December 6, 2023 | Rome, Italy

Mørke horisont

By |2018-03-21T19:49:31+01:00April 18th, 2016|"Notebook"|
Sofia Helin plays socially challenged Saga Norén in "The Bridge."

he past few years have brought a wave of Scandinavian television dramas to British and American television screens. Shows such as Denmark’s “Borgen,” “The Killing” and “Follow the Money” the Swedish “Wallander,” the Swedish-Danish “The Bridge,” and even the original-language films of Stieg Larsson’s Lisbeth Salander trilogy have given viewers exotic characters as well as new cinematic settings and styles. Nordic content has also produced challenges and given interested viewers new skills.

Familiarity with subtitles and Scandinavian directors — think Ingmar Bergman — were once art house affectations (movies were “films” or “cinema.”) But the spread of Scandinavian crime series has made subtitle reading a skil. Dedicated fans of “Nordic noir” and “Scandivision” learn to master the hushed nuances that pass for conversation in laconic northern realms. Some even pick up on tidbits of Swedish, Danish and Norwegian and pepper their conversation with the foreign words for coroner, judge or gang member.

Scandinavian directors and writers rely on some common themes to propel their shows and Google translate can help you identify them. Here’s a short glossary:

  1. Mørke horisont (Norway): “Dark horizon.” Dark gray sea meeting dark gray sky is common solution for opening credits or knotty moments when investigators are stymied. Gazing across a watery void can bring counsel. Don’t miss out on the Jungian allusions.

  2. Ex-nationalistisk selvretfærdig forretningsmand (Denmark): “Bigoted ex-nationalist businessman.” Think Ingvar Kamprad, the founder of Ikea, a respected and even beloved company, with a secret past tied to nationalist or philo-Nazi movements. This kind of character may seem like a pillar of a bland Nordic bourgeoisie, belying a capacity to go to desperate and violent lengths.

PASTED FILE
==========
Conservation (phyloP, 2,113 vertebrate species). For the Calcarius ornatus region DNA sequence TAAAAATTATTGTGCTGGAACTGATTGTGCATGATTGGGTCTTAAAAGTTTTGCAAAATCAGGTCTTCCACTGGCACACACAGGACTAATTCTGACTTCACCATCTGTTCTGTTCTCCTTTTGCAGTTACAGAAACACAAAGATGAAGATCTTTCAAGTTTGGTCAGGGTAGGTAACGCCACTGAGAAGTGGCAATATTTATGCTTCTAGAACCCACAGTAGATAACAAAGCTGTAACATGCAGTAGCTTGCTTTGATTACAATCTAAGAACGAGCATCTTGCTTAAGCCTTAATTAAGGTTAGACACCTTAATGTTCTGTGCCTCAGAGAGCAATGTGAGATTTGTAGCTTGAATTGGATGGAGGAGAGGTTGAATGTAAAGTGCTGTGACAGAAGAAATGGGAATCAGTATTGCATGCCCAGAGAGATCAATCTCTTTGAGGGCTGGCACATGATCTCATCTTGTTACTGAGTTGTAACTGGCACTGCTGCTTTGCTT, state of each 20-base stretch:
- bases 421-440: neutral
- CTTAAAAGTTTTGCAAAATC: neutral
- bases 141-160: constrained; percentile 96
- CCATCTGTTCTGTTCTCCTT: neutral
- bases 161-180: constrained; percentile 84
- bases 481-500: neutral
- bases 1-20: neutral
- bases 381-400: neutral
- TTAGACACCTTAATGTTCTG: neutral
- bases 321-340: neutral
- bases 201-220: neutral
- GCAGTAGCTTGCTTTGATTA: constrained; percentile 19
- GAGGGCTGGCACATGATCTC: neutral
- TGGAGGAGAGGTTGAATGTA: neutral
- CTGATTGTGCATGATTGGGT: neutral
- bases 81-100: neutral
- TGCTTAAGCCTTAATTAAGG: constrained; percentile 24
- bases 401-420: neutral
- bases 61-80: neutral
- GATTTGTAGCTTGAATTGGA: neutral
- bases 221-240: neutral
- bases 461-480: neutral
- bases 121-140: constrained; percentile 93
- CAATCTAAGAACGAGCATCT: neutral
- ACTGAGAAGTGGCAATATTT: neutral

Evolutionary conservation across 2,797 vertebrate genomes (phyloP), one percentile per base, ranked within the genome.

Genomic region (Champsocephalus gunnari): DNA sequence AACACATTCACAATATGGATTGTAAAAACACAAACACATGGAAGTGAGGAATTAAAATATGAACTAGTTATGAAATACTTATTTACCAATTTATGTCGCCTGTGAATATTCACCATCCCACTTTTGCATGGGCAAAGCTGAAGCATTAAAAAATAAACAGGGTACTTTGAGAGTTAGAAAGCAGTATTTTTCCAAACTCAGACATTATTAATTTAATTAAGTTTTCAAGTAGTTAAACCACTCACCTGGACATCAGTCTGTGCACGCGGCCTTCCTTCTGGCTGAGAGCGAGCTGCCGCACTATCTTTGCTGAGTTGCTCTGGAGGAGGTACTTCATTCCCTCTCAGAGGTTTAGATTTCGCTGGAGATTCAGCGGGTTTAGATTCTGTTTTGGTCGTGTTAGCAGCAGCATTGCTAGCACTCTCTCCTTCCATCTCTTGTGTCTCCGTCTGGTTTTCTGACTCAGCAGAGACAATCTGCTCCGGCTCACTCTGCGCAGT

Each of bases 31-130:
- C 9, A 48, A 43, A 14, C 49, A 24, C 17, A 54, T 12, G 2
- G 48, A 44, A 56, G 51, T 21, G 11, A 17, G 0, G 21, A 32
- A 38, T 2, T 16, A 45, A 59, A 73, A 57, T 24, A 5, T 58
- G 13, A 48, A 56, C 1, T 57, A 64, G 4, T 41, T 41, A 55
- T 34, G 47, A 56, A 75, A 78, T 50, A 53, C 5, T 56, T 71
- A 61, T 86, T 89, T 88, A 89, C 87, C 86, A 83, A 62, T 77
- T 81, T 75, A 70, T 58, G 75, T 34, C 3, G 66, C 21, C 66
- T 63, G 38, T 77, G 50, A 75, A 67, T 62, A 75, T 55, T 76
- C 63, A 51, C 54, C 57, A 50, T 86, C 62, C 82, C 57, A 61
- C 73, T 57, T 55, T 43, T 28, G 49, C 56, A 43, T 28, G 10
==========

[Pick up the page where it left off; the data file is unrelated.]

3. Trævlet vokalmusik med akustisk guitar (Denmark): This is basically stringy vocal music with acoustic guitar that links 1970s singer-songwriters with ancient Norse sagas.

  4. Windpinad industriområde (Sweden): “A windswept industrial area.” A dock or cargo terminal, where stacked containers, cavernous warehouses and high-voltage or dangerous equipment like forklifts offer threatening settings for showdowns between police and criminals or gangs and potential turncoats and informants. Nice nexus of post-industrial decay and Scandinavians’ seagoing heritage.

  5. Personen med minimala sociala färdigheter (Sweden): “Person with minimal social skills.” Being of few words is definitely a Scandinavian stereotype. Socially challenged characters such as Saga in “The Bridge” or Lisbeth Salander bring a degree of awkwardness that’s remarkable even near the Arctic Circle. These people usually have a quirky talent in reverse proportion to their inability to relate to others.

  6. Etsivä joka on nähnyt parempia päiviä (Finland). “Detective who has seen better days.” Typically, such a character will be on probation after some transgression committed in pursuit of justice, whether excess violence or exceeding even Scandinavian standards of alcohol consumption. See also: Skyllet op reporter or “Washed up reporter.”